Characterization is lacking – except for Captain America’s outrage as to the assault on his black-and-white sense of good and justice in a grey world. But you take his side and in the end believe him – right is right, wrong is wrong.
            Still, the movie poses some interesting questions: if a terrorist is going to kidnap your family tomorrow and you could stop him today, would you? If you could stop him before he even formulates his plan? It goes back to the old question of would you kill Hitler’s parents?
            The small attempts of characterization are brief but well done. Widow niggles Cap about asking staff-members of Shield out on dates (the nurse-neighbor Widow frequently mentions ends up being Sharon Carter – Caps’ girlfriend in the comics … and when I say comics I mean the 1960s and 1970s, god knows what Sharon Carter is now; if she’s even in the current canon).
            Steve Rogers finally meeting up with Peggy Carter after 70 years was moving and sad.  I would have liked more of this, but in a movie of this type I knew it wasn’t possible. Ordinary People this isn’t, Redford’s presence aside…
            I came away from the movie enjoying it. If you are a huge fan of the Marvel movie/TV franchise, go see it (if you are huge fan you already have). Wait to see it on DVD otherwise, it’s a great popcorn movie.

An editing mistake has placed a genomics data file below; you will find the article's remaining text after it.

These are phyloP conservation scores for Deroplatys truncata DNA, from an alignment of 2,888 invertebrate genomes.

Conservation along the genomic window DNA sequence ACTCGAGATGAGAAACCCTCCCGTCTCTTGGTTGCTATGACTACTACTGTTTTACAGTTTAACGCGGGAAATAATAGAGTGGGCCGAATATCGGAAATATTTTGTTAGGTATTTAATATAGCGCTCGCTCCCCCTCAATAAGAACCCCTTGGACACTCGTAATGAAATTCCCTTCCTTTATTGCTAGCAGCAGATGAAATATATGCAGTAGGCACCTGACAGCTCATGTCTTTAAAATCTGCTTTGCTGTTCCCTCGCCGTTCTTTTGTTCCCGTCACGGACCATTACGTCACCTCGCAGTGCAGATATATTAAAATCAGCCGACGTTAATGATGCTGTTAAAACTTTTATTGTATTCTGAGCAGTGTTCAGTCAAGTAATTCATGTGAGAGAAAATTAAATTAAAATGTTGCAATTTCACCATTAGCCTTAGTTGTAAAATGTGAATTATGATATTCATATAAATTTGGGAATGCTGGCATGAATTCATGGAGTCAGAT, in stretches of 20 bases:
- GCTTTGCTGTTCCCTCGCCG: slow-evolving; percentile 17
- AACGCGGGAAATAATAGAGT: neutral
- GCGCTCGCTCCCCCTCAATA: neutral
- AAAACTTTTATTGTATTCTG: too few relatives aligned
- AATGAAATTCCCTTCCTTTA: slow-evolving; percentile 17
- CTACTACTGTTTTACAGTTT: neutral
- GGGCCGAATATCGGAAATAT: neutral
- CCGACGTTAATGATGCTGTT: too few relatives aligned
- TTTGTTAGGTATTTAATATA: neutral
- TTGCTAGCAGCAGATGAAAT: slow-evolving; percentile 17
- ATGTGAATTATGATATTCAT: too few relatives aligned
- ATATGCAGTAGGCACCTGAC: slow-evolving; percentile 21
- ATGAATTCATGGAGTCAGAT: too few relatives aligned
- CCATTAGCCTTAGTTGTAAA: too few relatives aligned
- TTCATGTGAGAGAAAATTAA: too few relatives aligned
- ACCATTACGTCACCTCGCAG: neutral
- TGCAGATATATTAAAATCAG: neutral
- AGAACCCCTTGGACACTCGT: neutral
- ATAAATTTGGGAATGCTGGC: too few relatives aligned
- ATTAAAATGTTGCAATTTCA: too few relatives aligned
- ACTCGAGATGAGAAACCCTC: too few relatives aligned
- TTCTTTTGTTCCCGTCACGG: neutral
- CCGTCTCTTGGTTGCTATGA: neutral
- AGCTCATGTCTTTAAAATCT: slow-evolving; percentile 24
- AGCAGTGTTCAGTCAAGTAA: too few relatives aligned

I may be alone in this criticism – and it’s not really a criticism – but I had one nagging problem with the movie.
            Calling Captain America 2’s subtitle “The Winter Soldier” was, to me, akin to subtitling Lord of the Rings with “A Trip to the Prancing Pony”. The titular villain of the movie was an incidental character. They played on his Bucky-ness: provided an origin, showed a bit of his mental anguish and sowed the seeds of his reformation – particularly at the end saving Cap and the now-mandatory after-credit tease.
            But for me the fall of Shield and the rise of Hydra were the focus of my attention; particularly because of the effect of this story-line on Agents of Shield.  I will discuss that in my next blog …
            To be continued!
Original Material Copyright 2014 Michael G Curry